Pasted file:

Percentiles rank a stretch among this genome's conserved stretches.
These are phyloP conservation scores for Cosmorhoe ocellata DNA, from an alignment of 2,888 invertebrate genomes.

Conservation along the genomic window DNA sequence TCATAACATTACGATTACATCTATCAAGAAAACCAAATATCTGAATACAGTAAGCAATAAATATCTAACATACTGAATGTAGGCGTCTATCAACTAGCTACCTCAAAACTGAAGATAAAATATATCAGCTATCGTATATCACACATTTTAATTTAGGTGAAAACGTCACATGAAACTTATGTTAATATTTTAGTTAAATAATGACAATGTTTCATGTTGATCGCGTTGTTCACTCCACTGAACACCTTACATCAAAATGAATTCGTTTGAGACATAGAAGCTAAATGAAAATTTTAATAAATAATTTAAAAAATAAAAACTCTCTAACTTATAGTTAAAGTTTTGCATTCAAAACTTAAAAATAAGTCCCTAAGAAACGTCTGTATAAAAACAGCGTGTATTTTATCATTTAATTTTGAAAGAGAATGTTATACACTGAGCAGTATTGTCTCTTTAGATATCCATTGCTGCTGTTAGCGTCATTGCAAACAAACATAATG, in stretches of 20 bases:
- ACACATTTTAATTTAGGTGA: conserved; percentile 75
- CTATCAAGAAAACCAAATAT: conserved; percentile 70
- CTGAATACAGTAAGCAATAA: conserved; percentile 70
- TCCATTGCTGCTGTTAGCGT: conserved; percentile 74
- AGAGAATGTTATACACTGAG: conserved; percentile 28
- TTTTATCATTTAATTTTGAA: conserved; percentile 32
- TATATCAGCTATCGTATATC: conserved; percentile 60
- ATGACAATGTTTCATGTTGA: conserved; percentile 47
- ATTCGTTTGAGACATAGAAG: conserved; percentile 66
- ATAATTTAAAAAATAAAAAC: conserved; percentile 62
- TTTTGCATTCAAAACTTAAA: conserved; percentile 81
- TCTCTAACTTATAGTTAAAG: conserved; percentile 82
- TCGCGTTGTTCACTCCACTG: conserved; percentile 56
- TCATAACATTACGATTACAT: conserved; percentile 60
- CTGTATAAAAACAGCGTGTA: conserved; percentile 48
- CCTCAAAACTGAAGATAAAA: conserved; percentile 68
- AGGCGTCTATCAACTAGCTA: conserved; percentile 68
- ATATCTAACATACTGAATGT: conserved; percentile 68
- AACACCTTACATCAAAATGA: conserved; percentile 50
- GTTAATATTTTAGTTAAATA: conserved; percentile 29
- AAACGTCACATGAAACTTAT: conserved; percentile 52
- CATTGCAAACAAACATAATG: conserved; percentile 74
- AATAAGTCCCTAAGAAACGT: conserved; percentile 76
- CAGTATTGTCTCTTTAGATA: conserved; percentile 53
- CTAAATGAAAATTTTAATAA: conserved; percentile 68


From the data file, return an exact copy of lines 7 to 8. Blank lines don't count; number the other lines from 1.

- TCCATTGCTGCTGTTAGCGT: conserved; percentile 74
- AGAGAATGTTATACACTGAG: conserved; percentile 28